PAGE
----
Doctor of Philosophy (Ph.D.)
John E Selby
This dissertation explores the extent to which the political ideology that formed the basis for the American republic shaped American diplomacy, using John Adams, James Madison and John Quincy Adams as case studies. American statesmen drew on a variety of sources for republican principles of diplomacy. The law of nations and the Scottish political economists supplied the ideas of an international balance of power and freedom of trade. English writers of the Opposition Whig school provided concepts such as political separation from Europe, reliance on a navy for defense, abhorrence of a standing army and, indirectly, the belief that the United States could use its economic power to secure its diplomatic goals.;John Adams began his career with a high degree of confidence in the virtue of the American people and the coercive power of American trade. He combined a classical martial ethic with an Opposition whig strategic sense. Adams's experience in Europe disproved these beliefs, and as president he fell back on the republican realpolitik, based on naval power and separation from Europe, suggested by the Opposition Whig school.;James Madison never held out a classical model of virtue and never lost faith in the coercive power of American commerce. His combination of political economy with Opposition thought led him to reject both an army and a navy as monarchical tools of diplomacy. He saw the Constitution as a vehicle for harnessing American economic power. Madison's conception of a republican diplomacy led him, as secretary of state and president, to rely on the Embargo and similar economic measures.;John Quincy Adams combined republican realpolitik with a sense of Christian purpose and saw American government and diplomacy as a vehicle for moral improvement. Adams's republic rested on a continental union and a diplomacy directed against European colonization, as a manifestation of monarchy. Non-colonization included removing Spain as a neighbor in North America, preventing European political encroachment in the Western Hemisphere, and securing a hemisphere-wide consensus on neutral rights. as a congressman and critic of slavery-driven expansion, Adams demonstrated the persistence of Opposition Whig thought in American politics.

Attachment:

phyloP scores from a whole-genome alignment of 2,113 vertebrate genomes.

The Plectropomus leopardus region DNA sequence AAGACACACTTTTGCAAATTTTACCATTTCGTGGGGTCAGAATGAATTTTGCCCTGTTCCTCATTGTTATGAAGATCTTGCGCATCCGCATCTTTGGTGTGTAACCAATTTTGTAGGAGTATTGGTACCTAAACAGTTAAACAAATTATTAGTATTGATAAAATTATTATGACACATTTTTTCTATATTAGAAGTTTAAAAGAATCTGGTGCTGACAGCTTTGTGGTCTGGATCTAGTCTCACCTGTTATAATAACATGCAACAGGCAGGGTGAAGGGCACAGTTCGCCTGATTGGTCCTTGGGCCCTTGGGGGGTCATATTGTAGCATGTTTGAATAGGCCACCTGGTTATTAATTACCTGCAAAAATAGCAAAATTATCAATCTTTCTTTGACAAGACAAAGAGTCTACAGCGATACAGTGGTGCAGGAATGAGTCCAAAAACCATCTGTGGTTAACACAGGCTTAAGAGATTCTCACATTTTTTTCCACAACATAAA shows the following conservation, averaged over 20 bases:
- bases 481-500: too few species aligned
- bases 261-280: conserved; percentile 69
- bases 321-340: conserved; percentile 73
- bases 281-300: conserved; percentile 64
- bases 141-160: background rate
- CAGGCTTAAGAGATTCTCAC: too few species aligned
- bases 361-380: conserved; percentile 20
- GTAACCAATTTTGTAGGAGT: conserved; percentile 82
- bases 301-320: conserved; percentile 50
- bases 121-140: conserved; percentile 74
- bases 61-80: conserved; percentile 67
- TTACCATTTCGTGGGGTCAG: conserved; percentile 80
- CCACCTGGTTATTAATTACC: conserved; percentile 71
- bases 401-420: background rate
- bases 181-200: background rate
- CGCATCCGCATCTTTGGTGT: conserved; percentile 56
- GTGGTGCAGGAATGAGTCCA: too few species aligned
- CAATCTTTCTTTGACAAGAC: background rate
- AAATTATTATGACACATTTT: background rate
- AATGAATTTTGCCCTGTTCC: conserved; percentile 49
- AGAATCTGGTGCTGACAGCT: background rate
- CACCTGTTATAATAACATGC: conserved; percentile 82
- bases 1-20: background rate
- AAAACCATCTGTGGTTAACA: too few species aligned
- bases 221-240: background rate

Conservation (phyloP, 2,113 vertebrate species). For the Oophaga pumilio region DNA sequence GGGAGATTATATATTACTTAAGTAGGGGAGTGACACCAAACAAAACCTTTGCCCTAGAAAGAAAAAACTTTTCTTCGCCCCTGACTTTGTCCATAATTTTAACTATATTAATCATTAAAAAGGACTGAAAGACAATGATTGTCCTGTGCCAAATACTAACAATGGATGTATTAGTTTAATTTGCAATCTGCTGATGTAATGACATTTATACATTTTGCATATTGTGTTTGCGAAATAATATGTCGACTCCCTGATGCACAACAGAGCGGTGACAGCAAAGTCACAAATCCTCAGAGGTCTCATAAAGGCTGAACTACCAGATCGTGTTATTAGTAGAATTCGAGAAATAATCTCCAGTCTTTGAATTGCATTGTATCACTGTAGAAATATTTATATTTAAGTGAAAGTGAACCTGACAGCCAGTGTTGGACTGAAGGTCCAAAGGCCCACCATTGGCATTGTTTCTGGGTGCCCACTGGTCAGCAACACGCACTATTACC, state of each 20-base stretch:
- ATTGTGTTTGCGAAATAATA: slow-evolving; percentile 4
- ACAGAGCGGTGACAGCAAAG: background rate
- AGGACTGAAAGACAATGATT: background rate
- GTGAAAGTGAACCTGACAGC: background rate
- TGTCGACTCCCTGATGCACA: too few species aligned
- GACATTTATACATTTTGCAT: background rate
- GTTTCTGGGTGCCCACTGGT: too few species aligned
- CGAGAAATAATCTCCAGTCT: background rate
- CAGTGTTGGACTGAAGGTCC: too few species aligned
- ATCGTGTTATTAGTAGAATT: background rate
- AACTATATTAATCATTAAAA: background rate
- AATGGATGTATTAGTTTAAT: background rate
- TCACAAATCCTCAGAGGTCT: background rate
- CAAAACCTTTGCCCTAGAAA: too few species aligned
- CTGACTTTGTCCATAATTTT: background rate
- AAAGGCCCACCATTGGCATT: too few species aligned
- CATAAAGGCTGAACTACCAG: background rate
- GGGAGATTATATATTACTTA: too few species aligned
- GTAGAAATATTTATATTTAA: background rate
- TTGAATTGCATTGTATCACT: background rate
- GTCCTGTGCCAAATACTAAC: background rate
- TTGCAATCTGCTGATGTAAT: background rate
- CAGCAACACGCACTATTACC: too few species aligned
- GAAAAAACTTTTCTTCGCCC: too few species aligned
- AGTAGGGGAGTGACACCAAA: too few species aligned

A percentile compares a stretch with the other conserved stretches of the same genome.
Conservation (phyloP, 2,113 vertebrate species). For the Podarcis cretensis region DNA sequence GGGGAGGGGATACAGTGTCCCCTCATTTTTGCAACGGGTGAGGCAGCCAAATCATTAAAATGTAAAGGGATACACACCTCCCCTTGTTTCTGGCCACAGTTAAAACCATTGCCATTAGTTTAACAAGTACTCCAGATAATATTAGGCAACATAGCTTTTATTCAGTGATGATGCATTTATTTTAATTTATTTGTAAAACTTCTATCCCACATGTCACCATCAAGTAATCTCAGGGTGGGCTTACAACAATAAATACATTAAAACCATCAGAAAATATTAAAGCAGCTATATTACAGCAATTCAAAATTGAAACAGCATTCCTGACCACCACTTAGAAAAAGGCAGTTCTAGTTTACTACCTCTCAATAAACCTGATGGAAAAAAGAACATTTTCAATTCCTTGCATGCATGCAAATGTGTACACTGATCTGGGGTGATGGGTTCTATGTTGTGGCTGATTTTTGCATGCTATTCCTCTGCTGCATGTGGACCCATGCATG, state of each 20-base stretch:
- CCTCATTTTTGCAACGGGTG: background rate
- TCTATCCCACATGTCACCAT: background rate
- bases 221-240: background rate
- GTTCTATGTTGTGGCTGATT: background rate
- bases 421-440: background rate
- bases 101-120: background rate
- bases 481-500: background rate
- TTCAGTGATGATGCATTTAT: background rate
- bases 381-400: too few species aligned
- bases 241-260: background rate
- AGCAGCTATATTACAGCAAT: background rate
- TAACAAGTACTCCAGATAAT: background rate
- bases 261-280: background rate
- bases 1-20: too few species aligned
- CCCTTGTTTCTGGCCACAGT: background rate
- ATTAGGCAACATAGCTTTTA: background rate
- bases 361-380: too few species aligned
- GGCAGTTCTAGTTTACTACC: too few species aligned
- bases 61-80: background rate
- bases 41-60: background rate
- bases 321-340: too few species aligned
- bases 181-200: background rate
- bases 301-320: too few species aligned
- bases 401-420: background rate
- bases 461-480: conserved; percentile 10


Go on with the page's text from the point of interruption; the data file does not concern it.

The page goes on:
© The Author
Smith, Robert W., "Keeping the republic: Ideology and the diplomacy of John Adams, James Madison and John Quincy Adams" (1997). Dissertations, Theses, and Masters Projects. Paper 1539623906.